Client advisors in Wealth Management Switzerland have started an experiment with two newly developed avatars, “Daniel Kalt”, a digital version of UBS Regional Chief Investment Officer Switzerland and “Fin”, a friendly helper and digital assistant. The avatars, who can interact via voice and eye contact with the clients, are being deployed to client meetings via an LCD screen. Fin can be called in to handle simple banking transactions such as ordering a new credit card while Daniel Kalt supports with more complex, market-oriented topics and provides CIO House View content on demand.

The avatars are currently being tested with a set number of Swiss WM clients at a UBS branch in Zurich over a period of three months. Internally known by the name UBS Companion, the experiment is conducted in collaboration with IBM and Artificial Intelligence (IA) company FaceMe, which developed the avatars and the technology supporting them.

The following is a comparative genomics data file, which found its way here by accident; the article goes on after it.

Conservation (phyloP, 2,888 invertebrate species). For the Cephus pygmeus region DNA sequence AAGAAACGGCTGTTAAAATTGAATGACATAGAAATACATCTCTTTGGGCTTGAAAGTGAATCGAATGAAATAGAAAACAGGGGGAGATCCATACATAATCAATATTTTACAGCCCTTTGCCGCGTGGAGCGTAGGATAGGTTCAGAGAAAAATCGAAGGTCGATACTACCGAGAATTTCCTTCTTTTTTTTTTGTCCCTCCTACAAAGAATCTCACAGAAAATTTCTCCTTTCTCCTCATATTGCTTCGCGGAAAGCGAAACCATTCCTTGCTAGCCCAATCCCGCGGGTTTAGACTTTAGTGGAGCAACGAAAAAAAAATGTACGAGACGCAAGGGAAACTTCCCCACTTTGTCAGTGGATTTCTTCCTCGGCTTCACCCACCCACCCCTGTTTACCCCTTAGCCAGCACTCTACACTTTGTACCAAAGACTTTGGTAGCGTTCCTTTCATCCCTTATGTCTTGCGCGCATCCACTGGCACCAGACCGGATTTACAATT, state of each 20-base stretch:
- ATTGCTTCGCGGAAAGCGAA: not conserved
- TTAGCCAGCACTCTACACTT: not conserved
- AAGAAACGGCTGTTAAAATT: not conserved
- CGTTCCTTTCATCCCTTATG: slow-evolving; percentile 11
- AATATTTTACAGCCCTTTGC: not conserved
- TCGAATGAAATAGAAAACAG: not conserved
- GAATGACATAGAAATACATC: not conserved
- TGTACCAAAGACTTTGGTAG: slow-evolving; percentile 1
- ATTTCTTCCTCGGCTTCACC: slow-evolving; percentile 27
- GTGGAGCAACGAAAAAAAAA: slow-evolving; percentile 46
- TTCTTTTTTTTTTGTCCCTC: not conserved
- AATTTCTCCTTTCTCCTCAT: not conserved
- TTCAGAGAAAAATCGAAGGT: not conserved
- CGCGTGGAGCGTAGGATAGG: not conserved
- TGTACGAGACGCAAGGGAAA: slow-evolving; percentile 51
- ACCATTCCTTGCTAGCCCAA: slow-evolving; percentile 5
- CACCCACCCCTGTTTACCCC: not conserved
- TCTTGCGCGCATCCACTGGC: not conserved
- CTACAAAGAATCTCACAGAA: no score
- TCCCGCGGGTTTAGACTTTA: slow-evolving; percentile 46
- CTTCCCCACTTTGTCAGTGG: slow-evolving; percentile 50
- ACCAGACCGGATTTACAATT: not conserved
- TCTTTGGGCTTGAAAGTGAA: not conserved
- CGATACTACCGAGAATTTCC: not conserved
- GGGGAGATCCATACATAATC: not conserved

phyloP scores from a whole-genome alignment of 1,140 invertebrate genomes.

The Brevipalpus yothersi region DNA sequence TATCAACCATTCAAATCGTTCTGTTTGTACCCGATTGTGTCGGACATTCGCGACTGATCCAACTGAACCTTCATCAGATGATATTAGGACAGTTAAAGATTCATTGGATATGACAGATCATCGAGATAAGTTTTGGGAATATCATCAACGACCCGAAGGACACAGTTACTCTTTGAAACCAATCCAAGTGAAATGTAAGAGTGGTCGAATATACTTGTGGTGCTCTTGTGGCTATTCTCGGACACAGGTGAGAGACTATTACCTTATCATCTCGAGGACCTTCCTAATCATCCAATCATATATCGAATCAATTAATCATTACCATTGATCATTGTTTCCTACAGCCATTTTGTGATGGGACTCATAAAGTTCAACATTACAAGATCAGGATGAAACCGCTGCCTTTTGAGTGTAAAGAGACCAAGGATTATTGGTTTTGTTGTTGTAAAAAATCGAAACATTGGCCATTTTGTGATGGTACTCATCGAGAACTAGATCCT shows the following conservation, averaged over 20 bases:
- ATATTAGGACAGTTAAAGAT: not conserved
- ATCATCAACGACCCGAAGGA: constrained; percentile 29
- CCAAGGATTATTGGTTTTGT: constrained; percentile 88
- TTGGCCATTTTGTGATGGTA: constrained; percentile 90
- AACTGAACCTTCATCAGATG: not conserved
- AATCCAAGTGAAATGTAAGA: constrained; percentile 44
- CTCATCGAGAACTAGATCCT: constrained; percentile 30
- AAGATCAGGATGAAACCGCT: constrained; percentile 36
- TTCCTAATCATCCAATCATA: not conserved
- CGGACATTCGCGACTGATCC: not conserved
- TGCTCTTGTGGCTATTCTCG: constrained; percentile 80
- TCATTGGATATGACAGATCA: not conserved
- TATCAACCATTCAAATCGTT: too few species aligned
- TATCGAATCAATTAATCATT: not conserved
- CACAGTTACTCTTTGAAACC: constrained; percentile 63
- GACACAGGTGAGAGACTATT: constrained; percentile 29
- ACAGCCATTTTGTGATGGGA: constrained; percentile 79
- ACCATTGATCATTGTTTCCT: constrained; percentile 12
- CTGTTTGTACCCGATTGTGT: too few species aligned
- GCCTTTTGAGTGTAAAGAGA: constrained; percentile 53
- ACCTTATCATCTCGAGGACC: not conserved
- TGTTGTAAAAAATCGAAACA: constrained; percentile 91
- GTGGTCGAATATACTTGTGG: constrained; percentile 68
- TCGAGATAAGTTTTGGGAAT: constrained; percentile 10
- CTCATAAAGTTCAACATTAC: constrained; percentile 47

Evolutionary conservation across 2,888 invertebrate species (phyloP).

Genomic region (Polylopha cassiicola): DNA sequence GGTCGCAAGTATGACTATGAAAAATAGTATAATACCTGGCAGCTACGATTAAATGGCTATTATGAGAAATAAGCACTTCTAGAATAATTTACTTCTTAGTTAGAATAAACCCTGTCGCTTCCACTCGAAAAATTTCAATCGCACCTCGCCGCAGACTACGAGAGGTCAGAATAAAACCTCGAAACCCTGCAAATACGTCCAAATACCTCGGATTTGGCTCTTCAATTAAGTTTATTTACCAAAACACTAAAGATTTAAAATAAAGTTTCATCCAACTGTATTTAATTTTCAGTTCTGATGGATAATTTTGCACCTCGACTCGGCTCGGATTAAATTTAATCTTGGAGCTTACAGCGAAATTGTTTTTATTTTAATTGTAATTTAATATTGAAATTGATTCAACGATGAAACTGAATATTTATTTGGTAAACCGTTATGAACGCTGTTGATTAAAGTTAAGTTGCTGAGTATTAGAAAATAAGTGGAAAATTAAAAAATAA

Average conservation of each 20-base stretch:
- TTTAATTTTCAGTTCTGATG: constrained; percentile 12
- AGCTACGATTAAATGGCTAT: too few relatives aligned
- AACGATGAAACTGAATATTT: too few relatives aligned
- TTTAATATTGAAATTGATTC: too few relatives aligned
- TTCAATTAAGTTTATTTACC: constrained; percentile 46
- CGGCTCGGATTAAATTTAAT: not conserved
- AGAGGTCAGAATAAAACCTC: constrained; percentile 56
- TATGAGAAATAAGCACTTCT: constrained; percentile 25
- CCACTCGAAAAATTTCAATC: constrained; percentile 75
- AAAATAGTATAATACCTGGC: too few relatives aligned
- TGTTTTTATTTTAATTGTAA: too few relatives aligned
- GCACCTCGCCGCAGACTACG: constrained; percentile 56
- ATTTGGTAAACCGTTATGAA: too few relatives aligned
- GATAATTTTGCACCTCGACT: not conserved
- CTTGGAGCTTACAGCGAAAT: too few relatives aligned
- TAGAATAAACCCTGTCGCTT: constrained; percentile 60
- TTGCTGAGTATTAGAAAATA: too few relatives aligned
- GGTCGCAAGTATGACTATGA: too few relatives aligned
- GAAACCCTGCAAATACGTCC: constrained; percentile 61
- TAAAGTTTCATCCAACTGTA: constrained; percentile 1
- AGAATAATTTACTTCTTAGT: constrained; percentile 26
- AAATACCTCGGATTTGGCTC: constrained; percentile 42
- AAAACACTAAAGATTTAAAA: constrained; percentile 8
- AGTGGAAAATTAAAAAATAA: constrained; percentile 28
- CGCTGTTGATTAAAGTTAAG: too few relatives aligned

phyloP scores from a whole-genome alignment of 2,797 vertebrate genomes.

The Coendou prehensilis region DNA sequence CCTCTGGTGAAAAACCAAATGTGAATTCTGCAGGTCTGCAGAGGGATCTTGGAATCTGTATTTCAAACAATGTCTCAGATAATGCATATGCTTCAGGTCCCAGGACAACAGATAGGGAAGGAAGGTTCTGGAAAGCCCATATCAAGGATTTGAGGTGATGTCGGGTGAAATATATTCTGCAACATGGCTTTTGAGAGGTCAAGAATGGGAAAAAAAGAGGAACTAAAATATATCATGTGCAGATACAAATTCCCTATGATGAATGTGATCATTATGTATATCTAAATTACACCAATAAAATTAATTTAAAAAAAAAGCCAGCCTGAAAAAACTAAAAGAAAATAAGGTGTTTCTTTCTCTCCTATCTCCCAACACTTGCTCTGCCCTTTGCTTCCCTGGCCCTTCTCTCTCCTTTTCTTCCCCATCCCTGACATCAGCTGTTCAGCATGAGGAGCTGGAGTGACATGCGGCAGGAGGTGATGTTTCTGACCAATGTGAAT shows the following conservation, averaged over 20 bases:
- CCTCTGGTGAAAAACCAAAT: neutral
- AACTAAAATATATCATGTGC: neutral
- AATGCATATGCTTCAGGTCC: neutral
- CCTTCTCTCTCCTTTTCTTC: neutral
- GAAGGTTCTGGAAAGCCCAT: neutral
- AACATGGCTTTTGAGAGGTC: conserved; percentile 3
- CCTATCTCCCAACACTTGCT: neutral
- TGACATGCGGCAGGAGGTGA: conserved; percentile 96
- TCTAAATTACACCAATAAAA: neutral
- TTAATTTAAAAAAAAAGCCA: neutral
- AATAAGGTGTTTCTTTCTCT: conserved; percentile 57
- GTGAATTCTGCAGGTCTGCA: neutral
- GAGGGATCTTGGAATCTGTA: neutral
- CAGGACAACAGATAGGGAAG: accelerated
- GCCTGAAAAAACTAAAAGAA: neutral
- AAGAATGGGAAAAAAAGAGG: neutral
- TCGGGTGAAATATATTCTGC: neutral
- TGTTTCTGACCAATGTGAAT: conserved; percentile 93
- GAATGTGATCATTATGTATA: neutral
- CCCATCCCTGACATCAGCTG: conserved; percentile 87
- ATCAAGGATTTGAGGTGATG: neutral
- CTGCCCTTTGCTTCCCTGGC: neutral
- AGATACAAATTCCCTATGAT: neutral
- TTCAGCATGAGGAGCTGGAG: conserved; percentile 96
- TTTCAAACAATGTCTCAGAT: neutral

Watch the video and experience avatars Fin and Daniel Kalt in action

With the experiment, UBS wants to test the acceptance of digital assistants in a wealth management context and explore new ways of providing clients with frictionless access to our expertise in the age of intelligent technology. Both digital assistants naturally interact via voice and vision and contribute to the dialog between the client and the advisor using artificial intelligence from both IBM and FaceMe. Advisory services were consciously selected as one of the key interaction points between clients and the bank in which the use of the latest technologies could be tested in a targeted and thoughtful manner.

Another aim of UBS Companion is to find out how much trust clients have in communicating with AI systems and how human-like these should be. Fin and Daniel Kalt were purposefully designed with a different set of characteristics in order to discover in what scenarios each type of assistant best meets the needs of the client.

“It is impressive to see to what extent technology is already capable of digitizing humans. In the services industry machines are most likely to augment humans in common interactions and routine problem-solving situations. This could allow our advisors to focus more on tasks which add a higher value to the overall client experience,” says the real Daniel Kalt.

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